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Old Posted Nov 8, 2017, 11:07 PM
lio45 lio45 is offline
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Join Date: Aug 2007
Location: LĂ©vis, QC
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Originally Posted by saffronleaf View Post
I think it's fair to separately distinguish visible minorities, but also worth noting the kind of linguistic diversity we're talking about in respect of Montreal.

Maybe this is similar to going to say, Brownsville, TX, which is... I don't know, I'm guessing, but 75% Hispanic but probably majority White. While it is majority White, there's something very different about Brownsville when compared to other similarly sized US towns in say, the Midwest. The non-Hispanic Whites and the Hispanic Whites interact, but at the same time appear to belong to different communities. And because of the linguistic and cultural differences, the place feels more diverse than its visible minority numbers would suggest.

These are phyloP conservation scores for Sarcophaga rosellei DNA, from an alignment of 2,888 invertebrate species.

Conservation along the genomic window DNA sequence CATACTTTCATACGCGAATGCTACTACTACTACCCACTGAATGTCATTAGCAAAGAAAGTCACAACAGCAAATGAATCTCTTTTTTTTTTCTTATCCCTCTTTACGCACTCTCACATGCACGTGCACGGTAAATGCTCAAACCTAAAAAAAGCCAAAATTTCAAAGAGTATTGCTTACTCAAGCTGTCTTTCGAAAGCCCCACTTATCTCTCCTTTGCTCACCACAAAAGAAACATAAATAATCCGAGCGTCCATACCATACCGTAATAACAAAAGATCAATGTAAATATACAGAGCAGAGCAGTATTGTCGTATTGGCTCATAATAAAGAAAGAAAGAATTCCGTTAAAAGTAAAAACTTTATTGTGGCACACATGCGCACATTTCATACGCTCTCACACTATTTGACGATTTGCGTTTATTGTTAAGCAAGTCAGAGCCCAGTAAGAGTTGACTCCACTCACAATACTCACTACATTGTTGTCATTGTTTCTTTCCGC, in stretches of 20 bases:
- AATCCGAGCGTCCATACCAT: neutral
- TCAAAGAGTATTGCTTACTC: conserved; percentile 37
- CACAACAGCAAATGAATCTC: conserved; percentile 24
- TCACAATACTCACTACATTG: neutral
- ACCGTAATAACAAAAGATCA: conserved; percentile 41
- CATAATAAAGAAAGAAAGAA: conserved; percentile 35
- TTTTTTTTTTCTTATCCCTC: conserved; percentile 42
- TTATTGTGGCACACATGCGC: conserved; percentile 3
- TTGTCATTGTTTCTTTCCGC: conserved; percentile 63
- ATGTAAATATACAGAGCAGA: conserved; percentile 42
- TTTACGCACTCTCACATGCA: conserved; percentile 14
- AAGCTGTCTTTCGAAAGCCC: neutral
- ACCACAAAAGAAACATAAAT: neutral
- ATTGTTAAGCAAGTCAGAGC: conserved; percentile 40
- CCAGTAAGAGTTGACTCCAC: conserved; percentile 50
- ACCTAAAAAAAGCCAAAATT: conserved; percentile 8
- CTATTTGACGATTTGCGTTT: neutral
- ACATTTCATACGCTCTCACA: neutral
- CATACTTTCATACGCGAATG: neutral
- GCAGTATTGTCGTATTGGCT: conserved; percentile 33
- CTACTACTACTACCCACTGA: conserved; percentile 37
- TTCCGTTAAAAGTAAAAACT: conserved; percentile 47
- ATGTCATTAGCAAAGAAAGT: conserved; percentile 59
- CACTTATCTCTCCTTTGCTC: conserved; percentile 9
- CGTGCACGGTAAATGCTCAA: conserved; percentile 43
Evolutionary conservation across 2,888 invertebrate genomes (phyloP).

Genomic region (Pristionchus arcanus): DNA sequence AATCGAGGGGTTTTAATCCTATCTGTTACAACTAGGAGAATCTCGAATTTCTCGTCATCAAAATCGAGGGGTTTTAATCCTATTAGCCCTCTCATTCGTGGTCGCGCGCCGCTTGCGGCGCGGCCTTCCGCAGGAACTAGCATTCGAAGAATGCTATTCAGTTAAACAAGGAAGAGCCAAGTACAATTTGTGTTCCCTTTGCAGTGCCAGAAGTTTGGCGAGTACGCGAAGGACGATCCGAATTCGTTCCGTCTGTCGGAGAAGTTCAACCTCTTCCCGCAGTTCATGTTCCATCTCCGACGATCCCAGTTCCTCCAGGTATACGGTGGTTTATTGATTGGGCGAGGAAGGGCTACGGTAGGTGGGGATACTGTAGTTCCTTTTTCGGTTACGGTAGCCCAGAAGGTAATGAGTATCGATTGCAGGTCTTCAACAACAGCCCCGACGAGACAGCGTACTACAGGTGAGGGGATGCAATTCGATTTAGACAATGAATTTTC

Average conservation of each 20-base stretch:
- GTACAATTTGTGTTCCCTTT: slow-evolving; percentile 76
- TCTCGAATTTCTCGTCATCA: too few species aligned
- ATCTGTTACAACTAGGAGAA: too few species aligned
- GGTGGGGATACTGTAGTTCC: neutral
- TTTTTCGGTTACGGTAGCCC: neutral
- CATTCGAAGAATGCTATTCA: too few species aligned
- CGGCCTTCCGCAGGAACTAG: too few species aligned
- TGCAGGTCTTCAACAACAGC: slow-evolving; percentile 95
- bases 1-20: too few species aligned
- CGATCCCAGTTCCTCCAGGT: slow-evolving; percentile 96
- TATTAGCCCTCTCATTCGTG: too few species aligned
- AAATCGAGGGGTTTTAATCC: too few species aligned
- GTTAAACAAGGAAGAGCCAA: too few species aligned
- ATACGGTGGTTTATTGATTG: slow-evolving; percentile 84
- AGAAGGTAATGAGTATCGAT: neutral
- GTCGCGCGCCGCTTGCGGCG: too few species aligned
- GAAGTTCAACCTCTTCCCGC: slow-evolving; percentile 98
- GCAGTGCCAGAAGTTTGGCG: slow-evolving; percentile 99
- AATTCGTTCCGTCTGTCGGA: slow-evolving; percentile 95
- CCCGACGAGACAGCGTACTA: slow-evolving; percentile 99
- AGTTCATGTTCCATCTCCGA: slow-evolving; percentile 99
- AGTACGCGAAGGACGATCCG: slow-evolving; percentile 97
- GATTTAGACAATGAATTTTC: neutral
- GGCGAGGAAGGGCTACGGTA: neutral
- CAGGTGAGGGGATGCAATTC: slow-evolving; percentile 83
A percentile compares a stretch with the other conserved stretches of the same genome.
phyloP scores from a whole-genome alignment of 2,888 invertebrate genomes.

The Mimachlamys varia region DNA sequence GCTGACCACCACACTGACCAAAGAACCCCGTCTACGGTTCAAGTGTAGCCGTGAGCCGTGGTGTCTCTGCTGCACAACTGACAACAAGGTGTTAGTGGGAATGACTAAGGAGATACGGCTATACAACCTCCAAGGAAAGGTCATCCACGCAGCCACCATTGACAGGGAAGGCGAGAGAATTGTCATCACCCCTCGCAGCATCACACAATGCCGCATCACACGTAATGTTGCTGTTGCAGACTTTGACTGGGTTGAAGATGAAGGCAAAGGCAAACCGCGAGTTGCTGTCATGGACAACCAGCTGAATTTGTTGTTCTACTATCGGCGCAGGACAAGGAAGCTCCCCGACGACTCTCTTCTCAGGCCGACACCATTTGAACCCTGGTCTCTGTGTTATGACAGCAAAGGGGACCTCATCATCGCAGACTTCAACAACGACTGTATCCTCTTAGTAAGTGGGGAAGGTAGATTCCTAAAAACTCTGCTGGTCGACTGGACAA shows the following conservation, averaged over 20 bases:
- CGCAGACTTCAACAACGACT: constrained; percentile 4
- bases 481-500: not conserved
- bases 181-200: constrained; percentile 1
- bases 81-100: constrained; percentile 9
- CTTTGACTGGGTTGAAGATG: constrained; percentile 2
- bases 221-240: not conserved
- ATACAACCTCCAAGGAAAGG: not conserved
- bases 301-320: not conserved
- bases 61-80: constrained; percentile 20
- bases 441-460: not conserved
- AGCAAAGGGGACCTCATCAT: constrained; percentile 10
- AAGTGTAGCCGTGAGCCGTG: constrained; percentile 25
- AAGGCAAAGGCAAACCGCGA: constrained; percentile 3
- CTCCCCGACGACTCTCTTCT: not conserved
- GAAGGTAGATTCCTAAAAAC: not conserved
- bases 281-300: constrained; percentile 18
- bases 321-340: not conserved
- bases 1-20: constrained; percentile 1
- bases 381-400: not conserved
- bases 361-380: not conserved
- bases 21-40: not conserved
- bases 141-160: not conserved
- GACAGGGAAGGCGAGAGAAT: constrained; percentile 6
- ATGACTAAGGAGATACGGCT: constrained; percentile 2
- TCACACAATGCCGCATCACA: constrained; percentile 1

Obviously... Montreal > Brownsville, lol, just trying to tease out that analogy.
The best example I like to give of this is of a sleepy American town that is 50% old stock American whites and 50% old stock American blacks, i.e. where everybody in the phone book has names like John Smith and is an unilingual American English speaker.

On paper, the place is quite diverse culturally -- 50% vismin!
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